If the events over the past year or so have taught us anything, it’s adaptability. The Covid-19 pandemic has forced businesses, cultural institutions and individuals to be nimble in the face of adversity; to adapt or die.
As an obvious victim of the pandemic, museums and galleries have been forced to close their doors to visitors – but that didn’t mean they had to stop innovating. Many institutions quickly shifted to the now-normal ‘virtual world’, offering gallery viewings and museum tours online for anyone around the world to experience and enjoy.
Over 2,000 museums worldwide shared virtual tours of their collections, including The Royal Academy of Arts, Tate Britain, the National Gallery, the British Museum, the Met, the Guggenheim, the Musée d’Orsay, and the Rijksmuseum.
While in-person visits are unlikely to ever face the risk of becoming obsolete, there are a number of art institutions that are waging their bets on a shift to virtual programming as a way of presenting art to a wide audience.
Welcome to the era of virtual museums.
Is this recent evolution of the traditional bricks-and-mortar cultural norm paving the way for a new behaviour when it comes to the way we experience art? Quite possibly.
The Virtual Online Museum of Art (VOMA) is the world’s first museum of its kind, offering a 100% virtual experience – right through from the very artworks hanging on the wall to the museum’s computer-generated building itself. The museum’s owner, Stuart Semple, devised the concept in the ‘90s when he aimed to create an online gallery. Now the technology has caught up and the times are appropriately placed for the idea, he felt the time was right to turn his vision into a (virtual) reality.
Because of Covid-19, I was seeing artwork grabbing onto tech in different ways, like taking a virtual walk in a park. I started thinking about putting my original idea back out there.
We were seeing all these museums uploading their offerings to digital spaces, such as the [Google Arts & Culture project]. I don’t want to be rude, but it didn’t feel like it was really there. I’d be looking at a Monet, and the head would be chopped off. I was inspired because I think we could do better.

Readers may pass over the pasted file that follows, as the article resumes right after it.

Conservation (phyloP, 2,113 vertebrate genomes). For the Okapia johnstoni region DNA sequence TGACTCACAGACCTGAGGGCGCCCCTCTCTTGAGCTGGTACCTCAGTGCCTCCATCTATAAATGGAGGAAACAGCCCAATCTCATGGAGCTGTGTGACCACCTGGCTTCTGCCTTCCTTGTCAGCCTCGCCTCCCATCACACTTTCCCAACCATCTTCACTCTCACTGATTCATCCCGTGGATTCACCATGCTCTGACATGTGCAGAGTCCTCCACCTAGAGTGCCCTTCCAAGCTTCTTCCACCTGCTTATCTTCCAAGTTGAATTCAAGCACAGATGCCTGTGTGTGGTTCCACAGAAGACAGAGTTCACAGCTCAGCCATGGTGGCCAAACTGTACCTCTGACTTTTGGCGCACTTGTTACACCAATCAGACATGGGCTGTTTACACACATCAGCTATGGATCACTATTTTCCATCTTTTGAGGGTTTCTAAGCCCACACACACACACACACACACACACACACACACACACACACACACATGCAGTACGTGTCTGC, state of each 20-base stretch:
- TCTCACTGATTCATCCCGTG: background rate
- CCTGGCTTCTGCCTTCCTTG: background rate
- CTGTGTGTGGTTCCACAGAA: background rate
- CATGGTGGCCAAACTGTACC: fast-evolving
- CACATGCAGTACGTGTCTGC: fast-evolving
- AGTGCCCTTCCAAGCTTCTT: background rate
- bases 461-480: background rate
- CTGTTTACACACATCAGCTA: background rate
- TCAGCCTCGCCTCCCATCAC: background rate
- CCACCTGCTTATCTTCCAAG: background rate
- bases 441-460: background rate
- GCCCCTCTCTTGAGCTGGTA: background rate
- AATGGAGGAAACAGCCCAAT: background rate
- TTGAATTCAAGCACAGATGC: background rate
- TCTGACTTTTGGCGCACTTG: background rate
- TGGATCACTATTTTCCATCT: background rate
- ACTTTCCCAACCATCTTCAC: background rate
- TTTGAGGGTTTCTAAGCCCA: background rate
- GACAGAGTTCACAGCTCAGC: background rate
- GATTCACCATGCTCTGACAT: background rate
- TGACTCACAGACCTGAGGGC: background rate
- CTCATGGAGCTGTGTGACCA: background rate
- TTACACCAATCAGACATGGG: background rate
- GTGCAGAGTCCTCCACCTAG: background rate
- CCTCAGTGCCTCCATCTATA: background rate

The result is a unique experience unlike any other. Spanning two virtual online galleries, the museum features works by prominent artists such as Henri Matisse, Édouard Manet, Li Wei, and Henri de Toulouse-Lautrec. Cavaliere, the museum’s director and curator, worked closely with some of the world’s most prestigious museums, such as the Museum of Modern Art (MoMA) in New York City, the Art Institute of Chicago and the Musée d’Orsay in Paris, to bring together the collection. Owing to the clever 3D reproduction in place, each piece can be viewed intimately from every angle.
Recognising the limitations of a physical art space, the Ben Uri gallery in London, which has been around since 1915, has become a pioneer of the virtual museum space. Ben Uri has invested heavily in creating a digital proposition available across 20 digital platforms in response to the pandemic. Its research unit is preparing a study and operational proposals on digital possibilities for the small to medium museum sector.
Reinventing itself as a virtual museum that is globally accessible, it prides itself on its shift to online and its position at the forefront of what it believes will be the future for the art world.
“Making the quantum shift to, and investment in, the virtual arena has given us an unrestricted capacity for content and unlimited possibilities,” says David Glasser, former Chief Executive and now Chair of the Trustees at Ben Uri. “Digital global engagement comes with crucially important benefits of reduced running costs and 24/7 accessibility.
“The traditional view of ‘there’s nothing to replace the physical experience’ totally misunderstands and misjudges today’s, never mind tomorrow’s, world in which we live.”
The past year has shown inventive responses to physical constraints in the museum and art sector. While many institutions are finding the restrictions are offering surprising opportunities, there are equally difficult questions about whether and how these can be monetised.
Whether the rise of virtual museums is a flash in the pan-demic or whether this is a nascent example of future-proofing the art world remains to be seen, but there is certainly something reassuringly honourable about inaugurating the concept of online art, especially when it can be consumed from any corner of the globe without limitation.